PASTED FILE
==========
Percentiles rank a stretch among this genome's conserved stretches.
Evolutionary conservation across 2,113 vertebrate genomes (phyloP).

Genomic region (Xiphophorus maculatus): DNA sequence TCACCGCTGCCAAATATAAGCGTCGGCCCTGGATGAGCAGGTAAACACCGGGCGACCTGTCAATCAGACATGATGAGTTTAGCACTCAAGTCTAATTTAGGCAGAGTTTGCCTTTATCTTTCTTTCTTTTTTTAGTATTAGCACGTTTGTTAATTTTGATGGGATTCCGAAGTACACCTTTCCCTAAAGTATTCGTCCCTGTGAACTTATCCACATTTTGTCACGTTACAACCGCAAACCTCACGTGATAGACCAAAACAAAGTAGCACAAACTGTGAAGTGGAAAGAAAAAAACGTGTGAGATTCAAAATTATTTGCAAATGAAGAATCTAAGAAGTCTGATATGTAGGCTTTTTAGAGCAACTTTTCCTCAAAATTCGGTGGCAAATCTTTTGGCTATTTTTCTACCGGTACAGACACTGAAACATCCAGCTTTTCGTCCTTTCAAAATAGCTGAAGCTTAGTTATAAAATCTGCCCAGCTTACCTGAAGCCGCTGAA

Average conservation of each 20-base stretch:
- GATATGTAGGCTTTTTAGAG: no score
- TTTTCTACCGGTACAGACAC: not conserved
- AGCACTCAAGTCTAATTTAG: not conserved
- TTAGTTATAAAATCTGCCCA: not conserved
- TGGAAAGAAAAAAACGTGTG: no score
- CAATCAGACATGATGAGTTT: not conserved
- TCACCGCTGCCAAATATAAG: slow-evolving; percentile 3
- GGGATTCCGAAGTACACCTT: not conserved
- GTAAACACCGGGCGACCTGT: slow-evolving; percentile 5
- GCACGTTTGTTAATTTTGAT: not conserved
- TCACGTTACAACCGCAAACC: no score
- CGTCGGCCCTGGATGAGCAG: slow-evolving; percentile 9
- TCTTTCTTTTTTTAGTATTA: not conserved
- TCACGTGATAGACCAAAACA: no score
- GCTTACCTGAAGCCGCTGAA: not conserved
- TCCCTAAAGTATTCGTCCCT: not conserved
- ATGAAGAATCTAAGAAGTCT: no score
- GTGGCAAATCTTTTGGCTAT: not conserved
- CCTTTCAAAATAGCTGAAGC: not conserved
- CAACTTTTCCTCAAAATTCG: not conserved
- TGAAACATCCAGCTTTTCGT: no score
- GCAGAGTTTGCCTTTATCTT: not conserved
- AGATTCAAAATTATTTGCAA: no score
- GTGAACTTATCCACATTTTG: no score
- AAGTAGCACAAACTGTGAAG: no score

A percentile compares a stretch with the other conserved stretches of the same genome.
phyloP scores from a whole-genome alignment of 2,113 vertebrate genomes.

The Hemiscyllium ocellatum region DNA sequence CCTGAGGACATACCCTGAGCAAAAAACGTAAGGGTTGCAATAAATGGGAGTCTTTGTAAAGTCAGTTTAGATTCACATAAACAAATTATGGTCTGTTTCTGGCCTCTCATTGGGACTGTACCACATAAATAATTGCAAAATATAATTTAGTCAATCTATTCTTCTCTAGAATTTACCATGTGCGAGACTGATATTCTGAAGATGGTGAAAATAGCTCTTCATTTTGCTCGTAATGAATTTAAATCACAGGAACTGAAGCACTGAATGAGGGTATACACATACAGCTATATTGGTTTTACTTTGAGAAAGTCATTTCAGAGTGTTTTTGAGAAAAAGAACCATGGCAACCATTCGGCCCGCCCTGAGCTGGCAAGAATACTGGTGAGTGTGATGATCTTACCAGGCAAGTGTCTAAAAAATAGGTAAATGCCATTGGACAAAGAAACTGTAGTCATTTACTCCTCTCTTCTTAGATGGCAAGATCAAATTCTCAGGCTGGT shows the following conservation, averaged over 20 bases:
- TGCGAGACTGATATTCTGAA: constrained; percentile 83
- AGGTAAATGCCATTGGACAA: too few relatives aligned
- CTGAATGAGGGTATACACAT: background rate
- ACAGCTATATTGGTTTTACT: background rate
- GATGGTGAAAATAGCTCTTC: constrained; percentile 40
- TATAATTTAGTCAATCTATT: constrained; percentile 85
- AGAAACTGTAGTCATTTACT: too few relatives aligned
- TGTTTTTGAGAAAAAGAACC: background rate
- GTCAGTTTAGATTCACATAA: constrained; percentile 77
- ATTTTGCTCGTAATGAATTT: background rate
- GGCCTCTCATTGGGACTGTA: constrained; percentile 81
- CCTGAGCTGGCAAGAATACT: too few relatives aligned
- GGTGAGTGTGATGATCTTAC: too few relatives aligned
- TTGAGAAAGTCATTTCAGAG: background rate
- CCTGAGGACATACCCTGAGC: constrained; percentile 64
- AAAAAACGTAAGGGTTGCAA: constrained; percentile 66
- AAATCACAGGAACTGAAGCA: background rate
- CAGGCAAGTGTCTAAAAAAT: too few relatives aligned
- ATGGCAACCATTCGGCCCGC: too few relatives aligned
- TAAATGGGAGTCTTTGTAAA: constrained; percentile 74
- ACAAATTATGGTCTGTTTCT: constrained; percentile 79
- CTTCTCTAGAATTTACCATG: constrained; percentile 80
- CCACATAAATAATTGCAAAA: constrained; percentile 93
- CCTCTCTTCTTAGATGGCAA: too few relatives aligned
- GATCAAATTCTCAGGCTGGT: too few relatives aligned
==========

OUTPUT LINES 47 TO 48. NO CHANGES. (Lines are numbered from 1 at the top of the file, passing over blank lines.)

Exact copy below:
- CCTGAGGACATACCCTGAGC: constrained; percentile 64
- AAAAAACGTAAGGGTTGCAA: constrained; percentile 66